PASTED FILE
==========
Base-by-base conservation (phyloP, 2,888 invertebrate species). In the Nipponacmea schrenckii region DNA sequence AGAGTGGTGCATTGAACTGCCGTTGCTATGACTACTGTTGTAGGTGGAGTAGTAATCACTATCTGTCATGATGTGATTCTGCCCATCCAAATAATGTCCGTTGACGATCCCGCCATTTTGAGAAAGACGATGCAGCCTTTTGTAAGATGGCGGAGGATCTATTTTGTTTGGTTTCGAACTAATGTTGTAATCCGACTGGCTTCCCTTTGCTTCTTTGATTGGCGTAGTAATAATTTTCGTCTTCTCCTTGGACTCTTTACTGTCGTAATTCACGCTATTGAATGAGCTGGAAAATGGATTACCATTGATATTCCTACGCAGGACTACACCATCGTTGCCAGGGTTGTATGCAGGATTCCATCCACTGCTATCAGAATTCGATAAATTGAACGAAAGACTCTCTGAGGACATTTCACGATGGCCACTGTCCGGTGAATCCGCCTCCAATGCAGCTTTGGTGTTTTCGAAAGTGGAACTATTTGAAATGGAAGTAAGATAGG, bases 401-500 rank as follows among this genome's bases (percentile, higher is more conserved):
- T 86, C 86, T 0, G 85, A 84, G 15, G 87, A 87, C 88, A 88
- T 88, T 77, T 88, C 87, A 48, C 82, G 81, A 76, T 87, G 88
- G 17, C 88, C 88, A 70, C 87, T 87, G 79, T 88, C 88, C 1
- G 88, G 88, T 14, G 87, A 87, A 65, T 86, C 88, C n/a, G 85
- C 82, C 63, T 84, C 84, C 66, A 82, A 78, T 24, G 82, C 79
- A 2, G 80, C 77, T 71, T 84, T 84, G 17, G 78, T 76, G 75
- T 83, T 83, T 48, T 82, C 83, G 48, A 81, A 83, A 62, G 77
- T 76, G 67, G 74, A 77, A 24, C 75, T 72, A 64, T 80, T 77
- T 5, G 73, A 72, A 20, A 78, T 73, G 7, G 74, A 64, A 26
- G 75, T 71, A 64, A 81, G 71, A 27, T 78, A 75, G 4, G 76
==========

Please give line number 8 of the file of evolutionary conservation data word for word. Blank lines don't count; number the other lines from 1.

- T 83, T 83, T 48, T 82, C 83, G 48, A 81, A 83, A 62, G 77